4 solutions to fix the System Reserved partition not on SSD issue

by Loredana Harsana
Loredana Harsana
Loredana Harsana
Managing Editor
Loredana is a passionate writer with a keen interest in PC software and technology. She started off writing about mobile phones back when Samsung Galaxy S II was... read more
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  • System Reserved partition is the core storage for the data needed to boot your computer. The PC Windows OS won't boot if the required files in the partition are absent.
  • There are third-party tools that can help with the migration of files in the System Reserved partition across different disks, especially from the wrong one such as HDD to the right one SDD.
  • We have highlighted how to do it manually in this article without any need to dismantle your system to detach all other drives except the SDD.
System Reserved partition not on SSD? Easy method to fix it

System Reserved partition is created in a computer disk whenever Windows Operating System (OS) is installed. It usually occupied the unallocated space of the disk.

The files in this partition are typically inconspicuous as they normally cannot be found among typical files in the File Explorer. This is to prevent deleting them mistakenly, and that could cause issues for your system.

The sizes of the files stored in the System Reserved partition vary along with the version of Windows OS installed. For instance, the size of such files in Windows 7 is approximately 100MB. It may be as high as 500MB in some other versions like Windows 10.

Why does my PC need a System Reserved partition?

The System Reserved partition houses the Boot Manager Code, Boot Configuration Database (BCD), and Windows Recovery Environment. It also has some reserved space for files to startup your system when you use BitLocker to encrypt your disk.

  • Boot Manager and BCD: Boot manager is responsible for starting a PC. It reads the required files needed to execute successfully in the Boot Configuration Data to start the Windows OS. There are two major files in here: The bootmgr file and the BOOTSECT.BAK file. When any or both of these files are missing, the computer will be unable to start. This is the reason you might be experiencing the same issue at present.
  • Startup files for BitLocker Drive Encryption: In case you had encrypted your hard drive with BitLocker, Windows will use unencrypted files stored in the System Reserved partition to boot successfully.

What can I do if my System Reserved partition is not on my computer’s SSD?

1. Use Disk Management

  1. Launch Run by pressing Windows key + R.
  2. Type the command below or copy and paste (to avoid error):
    diskmgmt.msc
  3. Tap Enter.
  4. In the Disk Management, there will be a list of available disks and colors representing whether allocated or not.
  5. Select the disk you will prefer the System Reserved partition to be stored. Next, right-click on the unallocated space on the disk. Select New Simple Volume. Then follow the system prompt to finish the setup.
  6. In an instance whereby there is no unallocated space on the disk of your choice, you can first Shrink Volume of the partition.
  7. Assign a letter to the new and original System Reserved partition. This will make them accessible in the File Explorer.
  8. Next, copy all the files in the old including bootmgr, BOOTSECT.BAK and the Boot folder. Paste them into the newly created System Reserve partition.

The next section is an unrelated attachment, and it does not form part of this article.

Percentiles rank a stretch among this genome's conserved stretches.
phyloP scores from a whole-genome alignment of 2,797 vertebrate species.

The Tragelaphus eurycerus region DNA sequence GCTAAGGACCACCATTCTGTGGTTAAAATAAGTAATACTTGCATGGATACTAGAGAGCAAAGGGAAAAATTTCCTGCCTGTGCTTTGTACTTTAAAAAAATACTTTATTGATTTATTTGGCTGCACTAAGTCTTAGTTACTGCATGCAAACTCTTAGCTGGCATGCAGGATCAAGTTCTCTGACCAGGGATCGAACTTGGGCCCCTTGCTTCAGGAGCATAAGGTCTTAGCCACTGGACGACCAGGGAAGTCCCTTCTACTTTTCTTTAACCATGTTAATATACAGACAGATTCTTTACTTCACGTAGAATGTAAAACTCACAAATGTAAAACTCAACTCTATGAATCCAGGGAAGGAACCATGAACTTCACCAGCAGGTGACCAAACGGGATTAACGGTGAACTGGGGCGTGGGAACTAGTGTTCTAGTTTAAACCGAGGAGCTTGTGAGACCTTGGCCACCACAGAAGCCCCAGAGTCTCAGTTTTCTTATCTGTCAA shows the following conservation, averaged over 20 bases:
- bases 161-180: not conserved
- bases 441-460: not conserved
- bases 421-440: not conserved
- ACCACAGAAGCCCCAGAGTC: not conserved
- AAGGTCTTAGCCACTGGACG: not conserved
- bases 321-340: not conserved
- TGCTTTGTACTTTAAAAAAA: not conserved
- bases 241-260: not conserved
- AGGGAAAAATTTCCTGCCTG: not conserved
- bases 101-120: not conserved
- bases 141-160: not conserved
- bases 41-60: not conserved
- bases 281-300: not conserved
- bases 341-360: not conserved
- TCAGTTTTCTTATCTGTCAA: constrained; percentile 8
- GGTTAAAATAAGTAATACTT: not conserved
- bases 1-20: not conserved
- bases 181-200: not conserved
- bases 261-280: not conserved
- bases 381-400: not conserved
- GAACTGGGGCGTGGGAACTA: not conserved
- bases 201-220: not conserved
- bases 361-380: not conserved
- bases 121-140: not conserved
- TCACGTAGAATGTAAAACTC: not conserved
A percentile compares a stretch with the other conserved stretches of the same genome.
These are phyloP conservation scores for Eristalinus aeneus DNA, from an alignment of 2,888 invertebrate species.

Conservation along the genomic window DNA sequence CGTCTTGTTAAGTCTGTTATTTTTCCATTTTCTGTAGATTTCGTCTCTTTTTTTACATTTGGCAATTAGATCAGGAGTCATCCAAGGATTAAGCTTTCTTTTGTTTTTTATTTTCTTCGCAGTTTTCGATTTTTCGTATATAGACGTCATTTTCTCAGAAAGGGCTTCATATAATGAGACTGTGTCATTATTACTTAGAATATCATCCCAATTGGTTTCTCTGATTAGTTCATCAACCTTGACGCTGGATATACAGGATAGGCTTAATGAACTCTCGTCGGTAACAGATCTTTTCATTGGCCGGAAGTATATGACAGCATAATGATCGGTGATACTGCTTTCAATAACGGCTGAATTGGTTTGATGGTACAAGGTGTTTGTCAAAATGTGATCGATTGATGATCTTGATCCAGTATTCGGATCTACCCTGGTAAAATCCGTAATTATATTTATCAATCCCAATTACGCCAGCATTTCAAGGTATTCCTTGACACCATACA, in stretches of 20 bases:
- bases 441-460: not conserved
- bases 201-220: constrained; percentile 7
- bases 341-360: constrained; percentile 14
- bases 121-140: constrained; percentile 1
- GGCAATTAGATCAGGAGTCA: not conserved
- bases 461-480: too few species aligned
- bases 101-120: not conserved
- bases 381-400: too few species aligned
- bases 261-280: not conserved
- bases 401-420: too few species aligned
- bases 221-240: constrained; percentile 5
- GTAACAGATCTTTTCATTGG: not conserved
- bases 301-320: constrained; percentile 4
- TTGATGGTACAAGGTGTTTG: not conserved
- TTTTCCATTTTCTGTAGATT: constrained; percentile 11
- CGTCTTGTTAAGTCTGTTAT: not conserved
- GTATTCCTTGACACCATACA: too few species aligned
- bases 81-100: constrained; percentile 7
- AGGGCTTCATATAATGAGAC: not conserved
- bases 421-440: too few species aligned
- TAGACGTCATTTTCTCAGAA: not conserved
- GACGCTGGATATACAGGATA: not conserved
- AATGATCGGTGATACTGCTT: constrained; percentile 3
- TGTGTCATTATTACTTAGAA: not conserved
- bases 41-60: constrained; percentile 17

9. Remove the letters assigned to the partitions (old and new). Then select Mark Partition as Active for the new System Reserve partition to be bootable.
  10. Now, restart your PC. If it starts without any issue, then, you can delete the old System Reserved partition.

2. Reset the PC

  1. Open the Windows Settings by pressing the Windows key + I.
  2. Select System. Next, click on Recovery.
  3. Select Reset PC.
  4. Choose the preferred option whether to Keep files or Remove everything.
  5. Follow the System Prompt to complete the Reset.

3. Restart system from a USB drive

  1. Download Windows Installation Media to a bootable USB drive.
  2. Open Settings by pressing Windows key + I.
  3. Select System and then, click on Recovery.
  4. In the Advanced startup, select Restart now.
  5. Plug the USB drive into your system.
  6. Follow the System Prompt to select your Language and Time.
  7. Click Install now.
  8. Wait while the Setup prepares files. Next, tick the I accept the licence terms.
  9. When prompted to choose Which type of Installation do you want? Next, select Custom: Install Windows only (advanced). If you get a driver error at this stage, restart the setup process.
  10. Choose the partition to install the Windows. In case there are more than one available, delete others and leave the one at the top usually Drive 0.
  11. When you get the prompt To ensure Windows features work correctly, Windows might create additional partitions for system files. Select OK.
  12. Wait for Windows to complete installation.

4. Use dedicated tools

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To save the stress in the method highlighted above, you can make use of third-party dedicated tools like AOMEI Partition Assistant, Paragon Partition Manager, among others.

Aside from the fact that these tools can help you with the migration of your System Reserved partition files, they are also efficient in helping you back up and restore system files.

Due to the possibility of complications during the execution of the processes highlighted above, it is advisable to backup your system files before using any of them. This will make it easy to restore system settings and files if there is an issue.

Let’s know if this method works for you. Don’t hesitate to share any alternative method that helped fixed the problem on your computer.

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